BASIC interpreters: GW-BASIC, IBM BASICA, True BASIC, Liberty BASIC, Tiny BASIC, Yabasic, ScriptBasic, BASIC09, Atari BASIC, Visual Basic, TI-BASIC, ... Beta BASIC, GFA BASIC, QBasic, Integer BASIC

9781155324463: BASIC interpreters: GW-BASIC, IBM BASICA, True BASIC, Liberty BASIC, Tiny BASIC, Yabasic, ScriptBasic, BASIC09, Atari BASIC, Visual Basic, TI-BASIC, ... Beta BASIC, GFA BASIC, QBasic, Integer BASIC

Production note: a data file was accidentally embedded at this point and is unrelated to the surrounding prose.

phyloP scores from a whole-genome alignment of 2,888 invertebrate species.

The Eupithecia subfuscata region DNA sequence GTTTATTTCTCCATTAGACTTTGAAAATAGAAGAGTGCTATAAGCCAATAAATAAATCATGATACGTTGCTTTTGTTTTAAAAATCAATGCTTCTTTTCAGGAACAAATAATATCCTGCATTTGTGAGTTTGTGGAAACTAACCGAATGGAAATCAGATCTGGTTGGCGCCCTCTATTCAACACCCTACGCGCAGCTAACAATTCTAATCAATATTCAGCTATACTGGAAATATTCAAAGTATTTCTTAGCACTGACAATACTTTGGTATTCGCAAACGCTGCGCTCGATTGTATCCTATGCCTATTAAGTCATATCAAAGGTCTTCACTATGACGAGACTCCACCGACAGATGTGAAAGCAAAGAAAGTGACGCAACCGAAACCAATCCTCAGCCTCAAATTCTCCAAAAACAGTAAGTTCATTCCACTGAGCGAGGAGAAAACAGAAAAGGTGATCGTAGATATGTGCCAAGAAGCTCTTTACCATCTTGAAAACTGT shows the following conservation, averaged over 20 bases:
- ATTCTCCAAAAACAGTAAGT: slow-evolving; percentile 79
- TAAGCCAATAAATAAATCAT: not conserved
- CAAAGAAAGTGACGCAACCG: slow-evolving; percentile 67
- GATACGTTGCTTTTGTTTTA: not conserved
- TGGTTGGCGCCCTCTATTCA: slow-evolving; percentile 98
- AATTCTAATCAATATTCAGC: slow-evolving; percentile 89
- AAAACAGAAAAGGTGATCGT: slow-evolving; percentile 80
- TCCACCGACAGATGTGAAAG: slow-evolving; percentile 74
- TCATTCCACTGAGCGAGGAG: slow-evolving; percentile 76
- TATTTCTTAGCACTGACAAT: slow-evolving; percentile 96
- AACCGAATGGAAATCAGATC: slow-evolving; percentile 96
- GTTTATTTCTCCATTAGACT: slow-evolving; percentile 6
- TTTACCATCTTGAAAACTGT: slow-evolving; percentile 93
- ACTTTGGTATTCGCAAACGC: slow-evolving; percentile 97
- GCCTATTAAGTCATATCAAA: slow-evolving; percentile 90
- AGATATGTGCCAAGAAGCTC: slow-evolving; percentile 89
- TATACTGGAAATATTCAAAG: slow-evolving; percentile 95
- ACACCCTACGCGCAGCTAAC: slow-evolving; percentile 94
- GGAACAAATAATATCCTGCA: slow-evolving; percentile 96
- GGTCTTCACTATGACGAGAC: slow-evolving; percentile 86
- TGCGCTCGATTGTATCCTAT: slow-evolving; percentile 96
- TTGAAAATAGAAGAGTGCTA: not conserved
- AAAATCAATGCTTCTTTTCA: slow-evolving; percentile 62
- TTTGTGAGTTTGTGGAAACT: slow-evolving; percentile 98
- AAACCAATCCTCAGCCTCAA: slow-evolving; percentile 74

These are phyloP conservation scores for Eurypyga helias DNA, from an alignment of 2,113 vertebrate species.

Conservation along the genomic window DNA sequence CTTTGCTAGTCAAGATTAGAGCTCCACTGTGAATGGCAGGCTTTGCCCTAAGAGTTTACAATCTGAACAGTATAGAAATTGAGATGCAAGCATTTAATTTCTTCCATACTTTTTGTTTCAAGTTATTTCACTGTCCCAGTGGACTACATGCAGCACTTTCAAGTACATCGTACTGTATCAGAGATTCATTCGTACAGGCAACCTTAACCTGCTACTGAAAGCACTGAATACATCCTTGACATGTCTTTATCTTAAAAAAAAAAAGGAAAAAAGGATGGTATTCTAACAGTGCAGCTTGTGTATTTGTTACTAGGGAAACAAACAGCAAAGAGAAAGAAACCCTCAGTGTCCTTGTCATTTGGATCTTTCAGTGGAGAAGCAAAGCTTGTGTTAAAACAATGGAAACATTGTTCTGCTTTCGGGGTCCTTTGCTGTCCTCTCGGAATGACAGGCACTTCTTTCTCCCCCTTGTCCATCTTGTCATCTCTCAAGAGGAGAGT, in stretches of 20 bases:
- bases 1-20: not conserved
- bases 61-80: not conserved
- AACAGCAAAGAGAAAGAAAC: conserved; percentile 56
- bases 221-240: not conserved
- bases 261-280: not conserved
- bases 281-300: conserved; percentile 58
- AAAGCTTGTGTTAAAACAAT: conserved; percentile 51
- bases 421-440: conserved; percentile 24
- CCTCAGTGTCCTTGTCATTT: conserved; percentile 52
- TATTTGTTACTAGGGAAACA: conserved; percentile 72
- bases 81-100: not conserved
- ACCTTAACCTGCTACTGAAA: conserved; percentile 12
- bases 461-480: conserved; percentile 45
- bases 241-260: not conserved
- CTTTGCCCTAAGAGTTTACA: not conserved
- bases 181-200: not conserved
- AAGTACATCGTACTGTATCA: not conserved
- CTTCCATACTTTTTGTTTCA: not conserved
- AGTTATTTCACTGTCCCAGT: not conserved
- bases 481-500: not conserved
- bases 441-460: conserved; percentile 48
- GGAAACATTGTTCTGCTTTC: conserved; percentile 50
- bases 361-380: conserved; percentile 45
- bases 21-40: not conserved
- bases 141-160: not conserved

Please note that the content of this book primarily consists of articles available from Wikipedia or other free sources online. Pages: 58. Chapters: GW-BASIC, IBM BASICA, True BASIC, Liberty BASIC, Tiny BASIC, Yabasic, ScriptBasic, BASIC09, Atari BASIC, Visual Basic, TI-BASIC, Commodore BASIC, UBASIC, Sinclair BASIC, IBM System/36 BASIC, Beta BASIC, GFA BASIC, QBasic, Integer BASIC, GLBasic, AmigaBASIC, MSX BASIC, STOS BASIC, Southampton BASIC System, Gambas, BASIC-PLUS, Galaksija BASIC, Locomotive BASIC, TI BASIC, BASIC Stamp, IBM Disk BASIC, Mallard BASIC, Atari ST BASIC, Data General Business Basic, Just BASIC, Run BASIC, Family BASIC, CBASIC, TI Extended BASIC, B32 Business Basic, Creative Basic, Turbo-Basic XL, MAI Basic Four, BASIC A+, IBM Cassette BASIC, Basic-256, SdlBasic, SuperBASIC, BASIC Atom, Multi-user BASIC, AlphaBasic, Chipmunk Basic, PSX Chipmunk BASIC, Mobile BASIC, G-BASIC. Excerpt: Atari BASIC is a BASIC interpreter for the Atari 8-bit family of 6502-based home computers. The interpreter originally shipped on an 8 KB cartridge; on later XL/XE model computers it was built in, with an option to disable it, and started when the machines were booted with no other cartridges in place. The complete commented source code and design specifications of Atari BASIC were published as a book in 1983. This marked the first time source code was made available for a commercial language. The output of a small program using GRAPHICS 2 mode. The text says in READY. In the nomenclature of the time when these machines were designed, "K" was taken to mean one kilobyte, so that is how it is expressed here. Similarly, further, on the family of processors use by Atari machines, in the assembly language "$" introduced a hexadecimal number, or it was suffixed subscripted with its radix, so, for example, "one hundred and twenty-eight" is "12810", "$80", or "8016". If a number is expressed with no radix, decimal (10) is assumed, and a leading 0 does not imply octal. Thes...

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